The how and the why are two separate things. The why had more to do with wanting to pursue my own interests in architecture in a way that you sometimes cant working for somebody else. The how it happened has certainly been the more challenging part. It really started through teaching and a sort of exuberance about working on stuff – anything – competition, self-funded work, a small interior project, didnt matter. This was a nice partnership to be teaching and to start thinking about my own ideas through working on them in various ways. It took a couple years to just work through some ideas and figure out where I really wanted to go, but to also figure out what was important to work on and what wasnt. I think a lot of times when people start their own business or studio they go into it with a lot of energy and excitement. In my case it was that, but there was also some naivete about it. The work has evolved out of a restlessness of interests.. In a lot of ways it’s been a shifting target just exploring and doing different things, but in other ways it’s pretty careful focusing of particular interests. Some is built and some is research, which is a lot of fun. The research is a lot of fun because it allows you to keep moving forward in ways practice based projects don’t always allow for. Once you become static or stagnant in a research project I think it’s time to put it away and move onto something else.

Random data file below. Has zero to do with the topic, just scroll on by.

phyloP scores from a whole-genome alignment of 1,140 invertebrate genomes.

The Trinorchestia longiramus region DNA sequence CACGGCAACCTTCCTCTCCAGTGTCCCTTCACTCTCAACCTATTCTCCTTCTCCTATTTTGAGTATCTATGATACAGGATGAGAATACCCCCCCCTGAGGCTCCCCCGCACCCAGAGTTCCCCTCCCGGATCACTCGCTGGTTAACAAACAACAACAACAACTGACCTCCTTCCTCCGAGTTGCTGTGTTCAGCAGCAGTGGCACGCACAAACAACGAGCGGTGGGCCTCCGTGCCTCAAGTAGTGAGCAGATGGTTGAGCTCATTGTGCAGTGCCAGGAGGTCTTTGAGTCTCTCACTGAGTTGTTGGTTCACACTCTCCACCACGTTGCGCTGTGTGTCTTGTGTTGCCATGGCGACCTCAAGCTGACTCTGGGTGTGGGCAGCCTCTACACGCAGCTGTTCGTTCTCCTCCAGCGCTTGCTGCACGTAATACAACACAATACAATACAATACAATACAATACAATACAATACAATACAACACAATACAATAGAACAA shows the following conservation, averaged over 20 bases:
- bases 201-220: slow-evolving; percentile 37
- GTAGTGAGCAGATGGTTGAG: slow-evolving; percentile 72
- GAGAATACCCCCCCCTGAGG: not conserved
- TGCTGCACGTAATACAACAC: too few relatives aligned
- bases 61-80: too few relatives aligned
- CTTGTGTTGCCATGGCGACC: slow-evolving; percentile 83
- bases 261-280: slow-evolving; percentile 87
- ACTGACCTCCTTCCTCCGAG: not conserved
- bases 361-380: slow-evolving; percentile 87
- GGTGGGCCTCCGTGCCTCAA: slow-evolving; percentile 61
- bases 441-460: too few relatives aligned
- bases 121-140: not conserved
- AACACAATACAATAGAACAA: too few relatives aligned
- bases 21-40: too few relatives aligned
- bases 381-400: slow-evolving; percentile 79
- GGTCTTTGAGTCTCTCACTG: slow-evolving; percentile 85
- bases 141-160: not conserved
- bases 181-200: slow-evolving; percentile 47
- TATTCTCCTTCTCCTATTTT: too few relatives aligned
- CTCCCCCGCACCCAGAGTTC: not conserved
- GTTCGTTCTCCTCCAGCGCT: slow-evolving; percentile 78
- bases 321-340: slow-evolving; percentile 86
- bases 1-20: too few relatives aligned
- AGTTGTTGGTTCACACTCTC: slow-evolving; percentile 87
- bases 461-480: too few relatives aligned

The other thing I would say about my trajectory is that it’s one that has been quite mobile. So it’s been nice to develop a pretty broad network internationally and here in the US. This has opened up a lot of unforeseen doors, projects, things to work on – even just this morning having been asked to design a sunflower field in Australia, which is pretty cool since it’s a rather unique thing to work on. Those kinds of things you can’t really plan when starting an office, and I’m not sure I really have an office yet either. I don’t really call it that. But I do think the more important thing starting out is designing opportunities as opposed to only designing things, this has been quite formative for me.